“In a pandemic, where immune compromised people are among the most vulnerable and where takeout has become the go-to eating out option due to physical distancing measures, there is no room for chemicals that could weaken the immune system in the wrappers and bowls that package our meals.” – Muhannad Malas, Toxics program manager at Environmental Defence
A News Release from the public advocacy groups, Environmental Defence, Mind The Store Campaign And Toxic-Free Future
Posted August 8th, 2020 on Niagara At Large
Toronto,Ontario — In a new report released today, Environmental Defence, the Mind the Store campaign, Toxic-Free Future, and its partners found that nearly half of all take-out food packaging tested from six popular food chains likely contains toxic PFAS (per- and polyfluoroalkyl substances)—chemicals known to threaten human health and the environment.
The new study, Packaged in Pollution: Are food chains using PFAS in packaging?, analyzed packaging from top fast-food chains Burger King, McDonald’s, and Wendy’s as well as top health-minded food chains including Freshii.
The testing suggests toxic PFAS content in both McDonald’s “Big Mac” container and Burger King’s “Whopper” wrapper as well as the health-conscious chain’s salad bowls.
“In a pandemic, where immune compromised people are among the most vulnerable and where takeout has become the go-to eating out option due to physical distancing measures, there is no room for chemicals that could weaken the immune system in the wrappers and bowls that package our meals,” says Muhannad Malas, Toxics program manager at Environmental Defence.
“Disposable packaging coated with toxics that don’t break down in the environment are a double whammy to Canadians’ health and only worsen our public health and waste crises.”
PFAS are chemicals used to impart stain, grease, and water resistance to food packaging, carpeting, upholstery, and clothing. Scientists have found links between exposures to PFAS and a wide range of health problems including liver damage, immune system impacts, decreased fertility and cancer.
Because of their extreme persistence in the environment – a property that earned them the name “forever chemicals” – toxic exposures will continue even after the packaging is thrown away. Evidence shows that these chemicals can make their way back to people through drinking water, food, and air as well as food crops and gardens which become polluted with PFAS-containing compost.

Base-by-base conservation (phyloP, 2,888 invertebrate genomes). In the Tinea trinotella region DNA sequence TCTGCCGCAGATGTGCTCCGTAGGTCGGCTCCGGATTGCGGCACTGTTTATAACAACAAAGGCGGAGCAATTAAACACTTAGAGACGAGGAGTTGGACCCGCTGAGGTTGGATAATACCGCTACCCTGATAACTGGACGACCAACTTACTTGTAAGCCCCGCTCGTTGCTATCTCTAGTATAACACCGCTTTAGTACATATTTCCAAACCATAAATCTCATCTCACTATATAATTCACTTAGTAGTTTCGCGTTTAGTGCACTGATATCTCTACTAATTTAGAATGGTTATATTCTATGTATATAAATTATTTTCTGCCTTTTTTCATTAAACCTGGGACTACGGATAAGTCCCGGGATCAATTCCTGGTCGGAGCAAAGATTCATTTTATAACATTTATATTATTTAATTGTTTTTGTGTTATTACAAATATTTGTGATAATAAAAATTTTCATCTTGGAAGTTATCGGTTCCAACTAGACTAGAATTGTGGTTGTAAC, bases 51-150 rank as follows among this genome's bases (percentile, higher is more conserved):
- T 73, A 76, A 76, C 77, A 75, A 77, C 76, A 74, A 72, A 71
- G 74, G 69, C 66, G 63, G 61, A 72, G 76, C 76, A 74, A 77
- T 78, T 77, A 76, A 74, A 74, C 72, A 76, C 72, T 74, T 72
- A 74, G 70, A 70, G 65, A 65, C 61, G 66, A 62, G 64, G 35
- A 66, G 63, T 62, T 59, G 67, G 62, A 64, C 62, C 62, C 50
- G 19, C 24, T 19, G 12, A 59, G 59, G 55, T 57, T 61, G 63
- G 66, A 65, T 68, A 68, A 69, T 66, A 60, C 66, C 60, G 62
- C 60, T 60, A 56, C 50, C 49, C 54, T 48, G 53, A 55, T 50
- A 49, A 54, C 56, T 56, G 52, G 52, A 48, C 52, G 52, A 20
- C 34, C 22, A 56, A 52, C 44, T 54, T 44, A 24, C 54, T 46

“Indigenous knowledge tells us that we need to think seven generations out. The use of PFAS in food contact materials is thinking about 10 minutes into the future – I don’t want moisture from the food I’m eating right now to drip on me. But PFAS chemicals, such as those used in these food contact materials, last forever,” says Miriam Diamond, Professor of Earth Sciences at the University of Toronto.
“Discarding food contact materials into waste streams means that inevitably, some of these PFAS chemicals will enter the environment where they can contaminate our water from here to the Arctic.”
The testing found that 14 out of 29 unique sample items (38 sample items including replicates) sent to an independent laboratory to measure total fluorine tested above the fluorine screening level, suggesting toxic PFAS content.
Two packaging categories— paper bags used for greasy foods along with molded fiber bowls and trays— were most frequently found to potentially contain PFAS. Paper bags sampled included a French fry bag from McDonald’s, a chicken nuggets bag from Burger King, and cookie bags from all three burger chains.
Mounting evidence highlighting the dangers posed by PFAS have compelled many jurisdictions including Denmark, Washington, and Maine to take action by restricting the use of these chemicals in food packaging.
Without national regulation of toxic PFAS, accelerated action from food retailers in addressing PFAS in food-packaging materials is necessary to reduce exposures to people and the environment. Other major retailers and restaurants that have committed to moving away from PFAS include Chipotle, Panera Bread, Taco Bell, and Whole Foods Market.
“Multiple major food chains have now announced new policies on PFAS. So, clearly, safer alternatives exist and are being used,” says Mike Schade, Mind the Store campaign director. “Those that haven’t stepped up have the ability to do so.”
Today, Environmental Defence launched a petition [https://e-activist.com/page/email/click/2098/4851861?email=Zr1oxJiXkpMbSc2K9WvWdN7cBTh3KwkR&campid=WqBMGsXM1uWzFWMrHGgntg==] to Burger King, Freshii, McDonald’s and Wendy’s urging them to take action by committing to the elimination of PFAS in their food-packaging materials.
A similar petition [https://e-activist.com/page/email/click/2098/4851862?email=Zr1oxJiXkpMbSc2K9WvWdN7cBTh3KwkR&campid=WqBMGsXM1uWzFWMrHGgntg==] has been launched in the U.S. by the Mind the Store campaign focused on McDonald’s.
About ENVIRONMENTAL DEFENCE ( environmentaldefence.ca ): Environmental Defence is a leading Canadian advocacy organization that works with government, industry and individuals to defend clean water, a safe climate and healthy communities.
About MIND THE STORE CAMPAIGN ( mindthestore.org ): The U.S.-based Mind the Store campaign challenges big retailers to eliminate toxic chemicals and replace them with safer alternatives. The campaign coordinates the annual retailer report card that benchmarks and scores major retailers on their safer chemicals policies and implementation programs.
About TOXIC-FREE FUTURE ( toxicfreefuture.org ): Toxic-Free Future advocates for the use of safer products, chemicals, and practices through advanced research, grassroots organizing, and consumer engagement to ensure a healthier tomorrow.
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